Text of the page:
A Changing World

A Changing World

Copyright 2003, Traffic World, Inc.

Today the world is being shaped by events that were unimagined just a few years ago. We hear of wars and rumors of wars and waves of pestilence.

The war in Iraq is winding down but still has great influence on the future of trade. There is rumor of a new war of mergers in the railroad industry. And pestilence threatens the global supply chain.

Take the speech that David Bradley gave recently to the Toronto Transportation Club. Bradley is chief executive officer of the Canadian Trucking Alliance, the ATA''s counterpart north of the border, and represents seven trucking associations and 4,000 motor carriers.

Canada, the United States'' longtime ally, sat on the sidelines while Great Britain and Australia, another remnant of the British Empire, joined the coalition that disarmed and deposed Saddam Hussein. France, Germany and Russia are facing economic retribution of some kind from the United States for opposition to the war in Iraq, and that undoubtedly has Bradley worried.

"It is imperative that our political leaders take immediate and meaningful steps to repair relations with our best friend and largest trading partner," the United States, he said. "This is the No. 1 issue facing the Canadian economy. If direct investment in manufacturing flows south of the border, there won''t be much need for trucks, trains, boats and planes, and Canada''s ability to generate wealth through trade will be choked off," Bradley said, noting that his association''s industry hauls 70 percent of Canada''s trade with the United States.

One way to fix its relationship with the United States is to "assure our U.S. neighbors that our border is secure" and to cooperate to the utmost in U.S. Customs'' new cargo security initiatives, he said. Political and diplomatic fallout from the war in Iraq will continue for years. Not the least of that fallout will be the effect that Germany''s opposition to the Bush administration will have on U.S. treatment of Deutsche Post''s acquisitions of DHL and Airborne Express.

Shippers are understandably concerned that another Class 1 railroad merger is being considered. Recent events may suggest that CSX is exploring a possible merger with Union Pacific to create a transcontinental railroad in the United States (see Associate Editor John Gallagher''s story on page 27).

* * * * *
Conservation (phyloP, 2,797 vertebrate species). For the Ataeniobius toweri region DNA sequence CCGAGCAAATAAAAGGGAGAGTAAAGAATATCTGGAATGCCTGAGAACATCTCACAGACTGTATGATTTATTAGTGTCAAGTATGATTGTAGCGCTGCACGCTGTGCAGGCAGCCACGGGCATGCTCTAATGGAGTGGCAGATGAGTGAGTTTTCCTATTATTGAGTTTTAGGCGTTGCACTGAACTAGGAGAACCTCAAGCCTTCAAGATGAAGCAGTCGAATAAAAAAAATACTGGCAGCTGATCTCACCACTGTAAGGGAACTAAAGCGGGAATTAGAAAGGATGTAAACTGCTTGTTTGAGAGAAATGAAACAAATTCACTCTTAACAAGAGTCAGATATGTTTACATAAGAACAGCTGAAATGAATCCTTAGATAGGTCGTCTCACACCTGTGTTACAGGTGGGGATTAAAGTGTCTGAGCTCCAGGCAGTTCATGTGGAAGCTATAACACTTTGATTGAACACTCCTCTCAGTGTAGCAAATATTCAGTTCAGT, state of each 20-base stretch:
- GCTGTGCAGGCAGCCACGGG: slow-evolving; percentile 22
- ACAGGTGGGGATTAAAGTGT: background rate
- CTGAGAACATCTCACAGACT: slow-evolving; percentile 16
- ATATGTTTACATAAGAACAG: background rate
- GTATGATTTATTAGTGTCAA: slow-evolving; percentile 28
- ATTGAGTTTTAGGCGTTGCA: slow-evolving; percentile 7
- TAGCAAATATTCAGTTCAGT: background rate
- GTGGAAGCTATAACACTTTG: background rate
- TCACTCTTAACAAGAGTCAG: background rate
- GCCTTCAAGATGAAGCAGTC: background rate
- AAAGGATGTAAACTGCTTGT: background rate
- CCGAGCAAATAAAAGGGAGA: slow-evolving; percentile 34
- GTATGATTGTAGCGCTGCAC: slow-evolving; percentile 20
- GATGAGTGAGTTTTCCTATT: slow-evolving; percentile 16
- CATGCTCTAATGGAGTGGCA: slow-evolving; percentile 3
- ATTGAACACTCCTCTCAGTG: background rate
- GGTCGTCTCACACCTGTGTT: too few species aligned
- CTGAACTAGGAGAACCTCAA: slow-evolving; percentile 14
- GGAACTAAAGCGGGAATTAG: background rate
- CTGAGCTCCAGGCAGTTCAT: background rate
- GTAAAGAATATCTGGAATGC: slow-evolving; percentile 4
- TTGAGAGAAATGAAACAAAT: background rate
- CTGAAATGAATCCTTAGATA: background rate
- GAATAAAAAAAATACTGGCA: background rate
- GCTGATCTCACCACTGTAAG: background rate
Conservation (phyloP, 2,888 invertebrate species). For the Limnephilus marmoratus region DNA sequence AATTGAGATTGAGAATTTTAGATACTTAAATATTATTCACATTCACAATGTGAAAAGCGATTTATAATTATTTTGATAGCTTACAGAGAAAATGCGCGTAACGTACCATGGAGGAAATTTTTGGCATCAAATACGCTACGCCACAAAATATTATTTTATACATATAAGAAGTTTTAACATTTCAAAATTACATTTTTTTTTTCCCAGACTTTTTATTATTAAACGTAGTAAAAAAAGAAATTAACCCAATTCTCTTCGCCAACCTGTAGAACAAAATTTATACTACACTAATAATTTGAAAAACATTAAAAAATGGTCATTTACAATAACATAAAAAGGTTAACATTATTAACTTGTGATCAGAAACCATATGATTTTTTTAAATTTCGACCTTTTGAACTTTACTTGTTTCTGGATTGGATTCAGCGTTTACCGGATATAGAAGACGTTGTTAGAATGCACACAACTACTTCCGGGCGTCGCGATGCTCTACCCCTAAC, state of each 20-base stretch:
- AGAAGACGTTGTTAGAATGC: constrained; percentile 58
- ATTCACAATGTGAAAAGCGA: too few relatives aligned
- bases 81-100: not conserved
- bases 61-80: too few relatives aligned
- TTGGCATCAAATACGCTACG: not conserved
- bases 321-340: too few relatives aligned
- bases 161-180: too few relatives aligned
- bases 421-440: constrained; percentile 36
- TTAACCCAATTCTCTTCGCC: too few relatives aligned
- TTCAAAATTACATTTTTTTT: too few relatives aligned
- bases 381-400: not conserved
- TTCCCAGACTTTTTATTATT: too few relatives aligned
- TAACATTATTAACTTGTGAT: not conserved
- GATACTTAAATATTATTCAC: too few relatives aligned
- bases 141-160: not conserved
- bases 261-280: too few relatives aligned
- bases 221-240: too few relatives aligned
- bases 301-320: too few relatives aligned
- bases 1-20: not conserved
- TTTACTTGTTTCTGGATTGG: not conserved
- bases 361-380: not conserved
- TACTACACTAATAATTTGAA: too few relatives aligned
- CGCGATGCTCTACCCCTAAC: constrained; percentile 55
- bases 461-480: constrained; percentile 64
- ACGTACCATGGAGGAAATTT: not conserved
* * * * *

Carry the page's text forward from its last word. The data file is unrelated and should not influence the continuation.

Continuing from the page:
The evidence suggesting this is circumstantial and CSX denies it has any plans for a merger. But looking much farther down the steel road, beyond speculation about events over the next several years, there are three points that are unavoidable:

-- Some day there will be an all-U.S. railroad stretching from the Atlantic to the Pacific.

-- A transcontinental railroad merger will offer some real benefits to shippers.

-- The railroads that choose to merge will have to work very hard to prove that those benefits will be forthcoming and to avoid the service degradations caused by previous mergers.

"In many cases single-line service could lead to shorter and more reliable transportation times on West Coast to East Coast shipments," one Wall Street analyst said. It''s that kind of prediction that makes a merger inevitable.

And finally, Traffic World reported weeks ago the threat that Severe Acute Respiratory Syndrome poses to international trade. The deadly new disease emerged in a province in China that is the source of many electronic components and products used and sold by U.S. manufacturing companies.

Although the damage that SARS caused the passenger airline industry has been immediate and obvious, the disease threatens a much more profound effect upon the global supply chain. And the sad truth is that even when SARS is tamed, it will be only a matter of time before another previously unknown virus breaks forth, as did Ebola and HIV before it. That is the nature of those microscopic beasts. Have a nice week.